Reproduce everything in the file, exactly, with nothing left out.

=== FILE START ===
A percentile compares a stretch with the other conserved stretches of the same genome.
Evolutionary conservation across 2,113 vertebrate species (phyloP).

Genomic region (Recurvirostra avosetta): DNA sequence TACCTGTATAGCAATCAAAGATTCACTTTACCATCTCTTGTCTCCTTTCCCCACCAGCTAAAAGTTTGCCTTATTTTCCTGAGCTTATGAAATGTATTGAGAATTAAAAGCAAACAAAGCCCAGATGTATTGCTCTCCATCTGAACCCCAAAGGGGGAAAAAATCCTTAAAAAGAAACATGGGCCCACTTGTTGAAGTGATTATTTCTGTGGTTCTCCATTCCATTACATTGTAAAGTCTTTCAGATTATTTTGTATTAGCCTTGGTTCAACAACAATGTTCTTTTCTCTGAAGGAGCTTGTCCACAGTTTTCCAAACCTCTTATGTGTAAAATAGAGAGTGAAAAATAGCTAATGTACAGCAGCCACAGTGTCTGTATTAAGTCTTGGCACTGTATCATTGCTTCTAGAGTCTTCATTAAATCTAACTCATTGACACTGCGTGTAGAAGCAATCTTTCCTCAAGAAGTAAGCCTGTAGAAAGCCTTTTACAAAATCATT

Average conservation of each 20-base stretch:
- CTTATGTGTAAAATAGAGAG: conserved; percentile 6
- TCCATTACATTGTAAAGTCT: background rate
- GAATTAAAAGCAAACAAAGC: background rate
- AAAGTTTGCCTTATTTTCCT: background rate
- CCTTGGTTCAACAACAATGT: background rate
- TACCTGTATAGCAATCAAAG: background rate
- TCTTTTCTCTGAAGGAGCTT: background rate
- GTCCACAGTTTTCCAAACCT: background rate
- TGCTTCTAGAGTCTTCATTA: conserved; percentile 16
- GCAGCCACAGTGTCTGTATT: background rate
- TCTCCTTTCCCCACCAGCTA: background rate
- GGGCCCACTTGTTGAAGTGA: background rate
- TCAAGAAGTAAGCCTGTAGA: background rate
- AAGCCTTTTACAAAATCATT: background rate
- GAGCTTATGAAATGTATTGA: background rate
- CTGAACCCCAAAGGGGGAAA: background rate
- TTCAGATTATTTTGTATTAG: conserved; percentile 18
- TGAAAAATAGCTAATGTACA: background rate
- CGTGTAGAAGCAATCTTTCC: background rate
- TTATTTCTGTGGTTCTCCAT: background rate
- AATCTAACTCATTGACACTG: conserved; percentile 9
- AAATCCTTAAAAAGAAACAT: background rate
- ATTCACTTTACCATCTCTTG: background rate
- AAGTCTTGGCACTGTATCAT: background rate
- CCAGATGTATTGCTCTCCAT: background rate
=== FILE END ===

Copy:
A percentile compares a stretch with the other conserved stretches of the same genome.
Evolutionary conservation across 2,113 vertebrate species (phyloP).

Genomic region (Recurvirostra avosetta): DNA sequence TACCTGTATAGCAATCAAAGATTCACTTTACCATCTCTTGTCTCCTTTCCCCACCAGCTAAAAGTTTGCCTTATTTTCCTGAGCTTATGAAATGTATTGAGAATTAAAAGCAAACAAAGCCCAGATGTATTGCTCTCCATCTGAACCCCAAAGGGGGAAAAAATCCTTAAAAAGAAACATGGGCCCACTTGTTGAAGTGATTATTTCTGTGGTTCTCCATTCCATTACATTGTAAAGTCTTTCAGATTATTTTGTATTAGCCTTGGTTCAACAACAATGTTCTTTTCTCTGAAGGAGCTTGTCCACAGTTTTCCAAACCTCTTATGTGTAAAATAGAGAGTGAAAAATAGCTAATGTACAGCAGCCACAGTGTCTGTATTAAGTCTTGGCACTGTATCATTGCTTCTAGAGTCTTCATTAAATCTAACTCATTGACACTGCGTGTAGAAGCAATCTTTCCTCAAGAAGTAAGCCTGTAGAAAGCCTTTTACAAAATCATT

Average conservation of each 20-base stretch:
- CTTATGTGTAAAATAGAGAG: conserved; percentile 6
- TCCATTACATTGTAAAGTCT: background rate
- GAATTAAAAGCAAACAAAGC: background rate
- AAAGTTTGCCTTATTTTCCT: background rate
- CCTTGGTTCAACAACAATGT: background rate
- TACCTGTATAGCAATCAAAG: background rate
- TCTTTTCTCTGAAGGAGCTT: background rate
- GTCCACAGTTTTCCAAACCT: background rate
- TGCTTCTAGAGTCTTCATTA: conserved; percentile 16
- GCAGCCACAGTGTCTGTATT: background rate
- TCTCCTTTCCCCACCAGCTA: background rate
- GGGCCCACTTGTTGAAGTGA: background rate
- TCAAGAAGTAAGCCTGTAGA: background rate
- AAGCCTTTTACAAAATCATT: background rate
- GAGCTTATGAAATGTATTGA: background rate
- CTGAACCCCAAAGGGGGAAA: background rate
- TTCAGATTATTTTGTATTAG: conserved; percentile 18
- TGAAAAATAGCTAATGTACA: background rate
- CGTGTAGAAGCAATCTTTCC: background rate
- TTATTTCTGTGGTTCTCCAT: background rate
- AATCTAACTCATTGACACTG: conserved; percentile 9
- AAATCCTTAAAAAGAAACAT: background rate
- ATTCACTTTACCATCTCTTG: background rate
- AAGTCTTGGCACTGTATCAT: background rate
- CCAGATGTATTGCTCTCCAT: background rate